The sky faded to indigo. The stars came out, one by one, while frogs croaked in a marsh nearby.
“Are you worried about tomorrow?” I said.
“Yes,” he said simply.
“It was excellent of you to invite him, Roger,” I added.
“I didn’t think he’d accept, Jean,” he replied. “People don’t accept such things. It was a crazy offer to make.”
“But you’ve been waiting all these years,” I offered.
“That’s right,” Roger agreed. “But what do we do? He’ll stay for the weekend; then he’ll leave. The whole point of breaking off was to avoid this kind of wishy-washy, end-of-life dalliance.”
“You’re very judgmental,” I said.
“Ditto,” he added.
I’ve always thought that murder would be the worst crime to commit. One can’t be forgiven because one’s victim is dead. When we divorce, too, we’re abandoned: It’s those we loved the most that we can’t ever speak to again.
“You’ve got to let people change, Roger,” I said.
“My ex-wife,” he growled, “changed in a million ways. But she wouldn’t admit them to herself, or to me. I had to tell her what was what. She’d been divorcing me for thirty years – and I’m the one who had to file!”
I didn’t like his tone. “So you’re taking credit for the divorce,” I said sharply, “but blaming her.”
This brought him down like a lion. “You always personalize things,” he muttered.
“Yes,” he added, “yes, yes, yes, yes. . . .”
After a few minutes, he got up and went to bed.
Virgil’s plane was due to arrive the next morning. We drove to the Manchester airport to meet him.
Roger’s mood was artificially hilarious, as if nothing that could mean anything to him. The only way around it was to suggest that something was amiss, at which point he’d snap at you like you’d stolen his breakfast.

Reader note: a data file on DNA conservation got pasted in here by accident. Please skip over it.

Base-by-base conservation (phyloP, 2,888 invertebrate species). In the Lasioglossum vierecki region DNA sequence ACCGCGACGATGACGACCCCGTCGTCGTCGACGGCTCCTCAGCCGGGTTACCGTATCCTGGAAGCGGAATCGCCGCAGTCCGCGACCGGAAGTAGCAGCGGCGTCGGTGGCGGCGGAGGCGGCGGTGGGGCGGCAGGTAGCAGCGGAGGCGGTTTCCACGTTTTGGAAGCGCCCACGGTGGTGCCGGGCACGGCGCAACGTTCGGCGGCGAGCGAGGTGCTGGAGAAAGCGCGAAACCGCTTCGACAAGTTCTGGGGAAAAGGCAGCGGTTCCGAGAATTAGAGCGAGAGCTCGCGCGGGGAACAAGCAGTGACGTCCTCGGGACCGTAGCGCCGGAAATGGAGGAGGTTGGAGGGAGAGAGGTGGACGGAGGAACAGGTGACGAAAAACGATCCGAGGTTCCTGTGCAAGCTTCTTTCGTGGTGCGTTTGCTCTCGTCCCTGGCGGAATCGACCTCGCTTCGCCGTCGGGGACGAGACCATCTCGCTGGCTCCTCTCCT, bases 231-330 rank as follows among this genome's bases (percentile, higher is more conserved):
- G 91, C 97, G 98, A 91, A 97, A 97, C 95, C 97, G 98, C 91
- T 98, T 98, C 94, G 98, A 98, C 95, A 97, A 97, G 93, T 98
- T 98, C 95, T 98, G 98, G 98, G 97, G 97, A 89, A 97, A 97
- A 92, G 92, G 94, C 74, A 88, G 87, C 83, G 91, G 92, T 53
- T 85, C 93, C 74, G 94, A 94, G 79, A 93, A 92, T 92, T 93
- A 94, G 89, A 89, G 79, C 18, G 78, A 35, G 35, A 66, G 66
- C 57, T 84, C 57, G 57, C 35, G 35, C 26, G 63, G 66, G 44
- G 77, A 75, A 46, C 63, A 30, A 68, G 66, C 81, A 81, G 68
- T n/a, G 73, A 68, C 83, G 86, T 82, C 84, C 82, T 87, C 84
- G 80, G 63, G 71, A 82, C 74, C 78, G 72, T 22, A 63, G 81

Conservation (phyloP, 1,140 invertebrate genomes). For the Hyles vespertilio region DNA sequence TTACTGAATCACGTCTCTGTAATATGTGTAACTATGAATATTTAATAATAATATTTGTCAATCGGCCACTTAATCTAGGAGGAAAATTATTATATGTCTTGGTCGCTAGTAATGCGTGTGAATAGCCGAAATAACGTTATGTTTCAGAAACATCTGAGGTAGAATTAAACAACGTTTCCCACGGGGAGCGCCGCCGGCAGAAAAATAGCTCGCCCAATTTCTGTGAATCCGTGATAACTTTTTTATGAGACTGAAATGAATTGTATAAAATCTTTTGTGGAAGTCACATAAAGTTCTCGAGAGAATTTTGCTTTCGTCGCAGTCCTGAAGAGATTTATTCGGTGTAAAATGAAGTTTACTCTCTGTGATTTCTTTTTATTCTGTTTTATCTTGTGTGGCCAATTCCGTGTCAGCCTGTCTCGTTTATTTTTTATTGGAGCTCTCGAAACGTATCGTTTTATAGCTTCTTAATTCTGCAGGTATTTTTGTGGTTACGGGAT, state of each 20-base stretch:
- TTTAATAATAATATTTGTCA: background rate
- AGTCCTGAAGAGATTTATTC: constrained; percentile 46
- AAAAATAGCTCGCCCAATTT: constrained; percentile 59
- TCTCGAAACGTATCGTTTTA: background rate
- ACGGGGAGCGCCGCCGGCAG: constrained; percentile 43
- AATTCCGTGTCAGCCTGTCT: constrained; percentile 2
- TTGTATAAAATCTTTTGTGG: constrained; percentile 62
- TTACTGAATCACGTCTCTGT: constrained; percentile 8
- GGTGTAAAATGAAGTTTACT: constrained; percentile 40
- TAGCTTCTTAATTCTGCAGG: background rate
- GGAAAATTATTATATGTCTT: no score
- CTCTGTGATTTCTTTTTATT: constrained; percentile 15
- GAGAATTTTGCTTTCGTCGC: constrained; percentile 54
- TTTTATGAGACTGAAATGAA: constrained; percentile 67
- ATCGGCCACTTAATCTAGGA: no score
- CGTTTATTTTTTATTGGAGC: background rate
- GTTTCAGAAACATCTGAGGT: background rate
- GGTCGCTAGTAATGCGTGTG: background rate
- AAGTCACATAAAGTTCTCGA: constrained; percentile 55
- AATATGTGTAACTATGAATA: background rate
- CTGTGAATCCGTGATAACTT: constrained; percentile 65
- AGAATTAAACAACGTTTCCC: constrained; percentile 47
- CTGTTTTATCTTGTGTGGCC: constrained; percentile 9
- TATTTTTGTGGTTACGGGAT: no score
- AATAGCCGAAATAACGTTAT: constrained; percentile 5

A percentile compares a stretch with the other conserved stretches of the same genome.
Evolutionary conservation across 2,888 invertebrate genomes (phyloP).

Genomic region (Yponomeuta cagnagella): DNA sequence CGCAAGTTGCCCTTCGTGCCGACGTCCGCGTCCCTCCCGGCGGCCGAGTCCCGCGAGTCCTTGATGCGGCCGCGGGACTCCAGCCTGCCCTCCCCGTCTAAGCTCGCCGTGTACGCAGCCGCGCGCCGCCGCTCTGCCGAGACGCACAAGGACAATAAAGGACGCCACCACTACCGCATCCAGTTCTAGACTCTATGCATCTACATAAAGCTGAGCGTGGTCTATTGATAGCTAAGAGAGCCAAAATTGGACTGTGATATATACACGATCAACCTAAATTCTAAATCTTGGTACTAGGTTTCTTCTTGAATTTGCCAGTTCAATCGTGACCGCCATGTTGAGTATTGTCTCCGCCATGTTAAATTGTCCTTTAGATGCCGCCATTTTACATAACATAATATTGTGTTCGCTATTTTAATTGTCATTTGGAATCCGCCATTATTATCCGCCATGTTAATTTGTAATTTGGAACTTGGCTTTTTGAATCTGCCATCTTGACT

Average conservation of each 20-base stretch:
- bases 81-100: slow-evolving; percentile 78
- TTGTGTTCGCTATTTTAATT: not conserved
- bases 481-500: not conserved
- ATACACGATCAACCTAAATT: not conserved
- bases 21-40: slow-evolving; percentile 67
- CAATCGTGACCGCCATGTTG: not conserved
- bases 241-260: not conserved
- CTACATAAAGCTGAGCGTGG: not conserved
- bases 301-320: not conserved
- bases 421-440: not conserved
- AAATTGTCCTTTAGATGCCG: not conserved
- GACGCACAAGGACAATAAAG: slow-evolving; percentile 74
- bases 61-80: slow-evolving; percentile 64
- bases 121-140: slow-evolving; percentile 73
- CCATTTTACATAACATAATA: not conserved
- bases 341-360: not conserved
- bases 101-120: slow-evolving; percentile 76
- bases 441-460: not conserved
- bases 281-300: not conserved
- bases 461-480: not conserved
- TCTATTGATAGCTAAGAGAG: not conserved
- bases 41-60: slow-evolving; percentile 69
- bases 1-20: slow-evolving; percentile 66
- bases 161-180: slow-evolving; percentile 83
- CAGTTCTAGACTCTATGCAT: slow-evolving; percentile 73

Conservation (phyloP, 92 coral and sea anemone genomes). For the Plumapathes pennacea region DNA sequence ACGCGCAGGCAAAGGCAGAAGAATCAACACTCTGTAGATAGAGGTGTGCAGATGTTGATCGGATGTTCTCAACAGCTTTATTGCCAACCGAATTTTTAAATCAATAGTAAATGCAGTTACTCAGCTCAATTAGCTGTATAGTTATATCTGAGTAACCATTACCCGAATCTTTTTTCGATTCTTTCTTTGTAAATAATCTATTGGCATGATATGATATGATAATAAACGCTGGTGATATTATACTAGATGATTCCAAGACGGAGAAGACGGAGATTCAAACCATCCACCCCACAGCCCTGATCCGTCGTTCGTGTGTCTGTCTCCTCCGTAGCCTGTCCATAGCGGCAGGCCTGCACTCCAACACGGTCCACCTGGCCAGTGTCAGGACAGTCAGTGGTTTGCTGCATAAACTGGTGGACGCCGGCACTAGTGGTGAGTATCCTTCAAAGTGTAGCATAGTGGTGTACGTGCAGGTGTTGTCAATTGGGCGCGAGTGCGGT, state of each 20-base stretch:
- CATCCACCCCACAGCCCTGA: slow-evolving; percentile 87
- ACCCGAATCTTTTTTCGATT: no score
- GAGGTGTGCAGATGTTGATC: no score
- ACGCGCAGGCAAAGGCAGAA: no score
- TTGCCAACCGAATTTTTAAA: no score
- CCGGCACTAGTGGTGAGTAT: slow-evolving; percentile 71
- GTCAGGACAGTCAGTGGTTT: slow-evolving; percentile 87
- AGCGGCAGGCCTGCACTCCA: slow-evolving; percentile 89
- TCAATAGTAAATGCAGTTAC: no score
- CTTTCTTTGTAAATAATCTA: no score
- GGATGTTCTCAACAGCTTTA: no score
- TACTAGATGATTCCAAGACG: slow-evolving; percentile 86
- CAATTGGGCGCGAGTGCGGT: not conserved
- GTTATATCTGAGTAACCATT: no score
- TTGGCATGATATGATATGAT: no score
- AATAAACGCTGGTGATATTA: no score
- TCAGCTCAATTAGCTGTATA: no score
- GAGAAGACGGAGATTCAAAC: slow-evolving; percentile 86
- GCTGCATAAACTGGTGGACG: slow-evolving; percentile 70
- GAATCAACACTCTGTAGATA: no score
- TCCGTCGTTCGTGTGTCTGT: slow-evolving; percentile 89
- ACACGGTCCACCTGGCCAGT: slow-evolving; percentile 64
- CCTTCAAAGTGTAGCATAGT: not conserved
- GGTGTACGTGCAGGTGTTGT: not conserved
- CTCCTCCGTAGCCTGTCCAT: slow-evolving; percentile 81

I was nervous, too. I’m not the sort of person who slows down for accidents – and I wasn’t sure how Roger and Virgil’s meeting would end. I also had the bad luck to be neither at the center of the meeting nor at a safe distance from it. I was stuck on stage in a supporting role. I retaliated with solicitude.
“Is everything all right, dear?” I asked Roger more than once.
“Yes!” he snapped.
“May I do anything to help?”
“No!” – and so on.
I should add something else. Virgil was the CEO of a major investment bank. Roger and I lived, as I’ve mentioned, a good life; we were tenured faculty at Dartmouth College. But we were employed by people like Virgil; our sushi rolls dropped from their tables. So Roger was envious of Virgil. He was also outmanned: Roger was sleeping with me, and Virgil was going on forty-seven years with his wife.
“It’s all very cliché,” Roger said, turning off at the airport exit.
“Yes,” I agreed.
He smiled at my frankness. “I’d like to think it’s cliché, though,” he said, “not because it’s obvious, but because it’s true.”
“What do you mean, ‘true’?” I said.
“I’ve been thinking about Dostoevsky lately,” Roger explained, “and about a Russian student I had recently. She said it would be awful if she never got to see her old lovers again. That’s Dostoevsky’s claim, too – that human beings, such as they are, couldn’t go on living unless they believed in a final reconciliation.”